Past students painted a “Wall of Emotion” at Elk Hill. One look and you know: the struggle young people face is enormous. So is the joy they feel with every step of progress. Here are some of those stories.
For Jenna, childhood ended early. The daughter of a single parent with a very low I.Q., at age 5 Jenna was already the closest thing to an adult on the property.But she was still a little girl, a little girl who was defenseless against the sexual abuse that took place in her home, the place where she was supposed to be safe.
"T" was an Elk Hill Varina student who found himself homeless after losing his mother to illness. He was living on the streets without a roof over his head and attending our school during the day. At 18, T needed a plan that could support him for the long term. He found it through our workforce development program, Education for Employment.
What does it look like when a child sits in a classroom for six hours a day unable to read at grade level? It looks a lot like “D.” D was chronically absent. When he did make it to class, he usually slept through it. His academic performance was so bad his teachers assumed he was completely illiterate. When he arrived at Elk Hill Charlottesville, our literacy specialist put that assumption to the test.
After his mother was murdered when he was just seven years old, Luke began to self-destruct. He tried to jump out of bus windows. He ran into moving traffic. There were signs of self-mutilation. He was hospitalized in an acute care unit twice in a matter of days. Then he was referred to Elk Hill.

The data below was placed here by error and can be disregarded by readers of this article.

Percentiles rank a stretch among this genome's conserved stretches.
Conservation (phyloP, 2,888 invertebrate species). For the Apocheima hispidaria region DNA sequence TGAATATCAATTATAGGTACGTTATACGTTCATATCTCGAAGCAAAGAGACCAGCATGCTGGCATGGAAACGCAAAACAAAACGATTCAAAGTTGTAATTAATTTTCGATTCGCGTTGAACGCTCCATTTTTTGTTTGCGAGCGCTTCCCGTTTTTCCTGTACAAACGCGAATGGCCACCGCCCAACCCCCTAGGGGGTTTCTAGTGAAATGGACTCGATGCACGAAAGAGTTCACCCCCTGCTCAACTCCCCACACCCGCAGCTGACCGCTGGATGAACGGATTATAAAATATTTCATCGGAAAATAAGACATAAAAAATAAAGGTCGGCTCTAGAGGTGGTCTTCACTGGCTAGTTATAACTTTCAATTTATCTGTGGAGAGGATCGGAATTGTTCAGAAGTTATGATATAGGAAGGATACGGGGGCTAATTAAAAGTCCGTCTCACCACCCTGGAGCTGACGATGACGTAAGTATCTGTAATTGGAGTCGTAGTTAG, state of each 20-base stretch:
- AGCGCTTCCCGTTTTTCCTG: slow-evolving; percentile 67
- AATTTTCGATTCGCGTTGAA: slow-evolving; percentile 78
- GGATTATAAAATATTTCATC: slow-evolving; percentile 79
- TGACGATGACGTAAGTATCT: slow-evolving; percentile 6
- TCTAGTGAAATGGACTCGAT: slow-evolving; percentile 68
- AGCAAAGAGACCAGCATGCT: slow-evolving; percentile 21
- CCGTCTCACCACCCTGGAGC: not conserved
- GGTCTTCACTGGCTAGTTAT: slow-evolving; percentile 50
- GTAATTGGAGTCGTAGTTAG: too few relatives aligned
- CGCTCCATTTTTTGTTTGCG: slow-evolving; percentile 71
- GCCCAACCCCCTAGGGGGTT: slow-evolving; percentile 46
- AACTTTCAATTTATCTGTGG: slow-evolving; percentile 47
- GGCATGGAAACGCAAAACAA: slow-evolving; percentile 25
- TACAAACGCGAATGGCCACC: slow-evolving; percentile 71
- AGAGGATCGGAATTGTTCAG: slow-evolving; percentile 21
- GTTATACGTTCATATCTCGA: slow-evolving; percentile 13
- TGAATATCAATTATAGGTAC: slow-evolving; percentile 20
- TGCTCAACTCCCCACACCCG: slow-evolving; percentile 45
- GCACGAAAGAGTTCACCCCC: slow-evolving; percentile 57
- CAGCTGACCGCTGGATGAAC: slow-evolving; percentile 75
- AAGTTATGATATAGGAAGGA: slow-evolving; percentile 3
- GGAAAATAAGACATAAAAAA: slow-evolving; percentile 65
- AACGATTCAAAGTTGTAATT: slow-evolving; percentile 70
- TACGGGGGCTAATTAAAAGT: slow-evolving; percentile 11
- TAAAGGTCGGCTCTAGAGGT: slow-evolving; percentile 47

We asked Elk Hill Campers what they learned this summer. Here’s what they had to say. "I learned how to have friends." "I learned how to read." "I learned to control my anger." "I learned getting my self-control." It doesn't get much better than that!
Derrick Johnson believes "the most important thing is what kids take from us for the future. We want them to learn to sustain themselves for a lifetime." Our workforce development program is key to that vision. With 98% of Derrick's students facing learning disabilities, this hands-on approach also boosts learning outcomes. "It works because they see immediate success when they turn piece of wood into an Adirondack chair."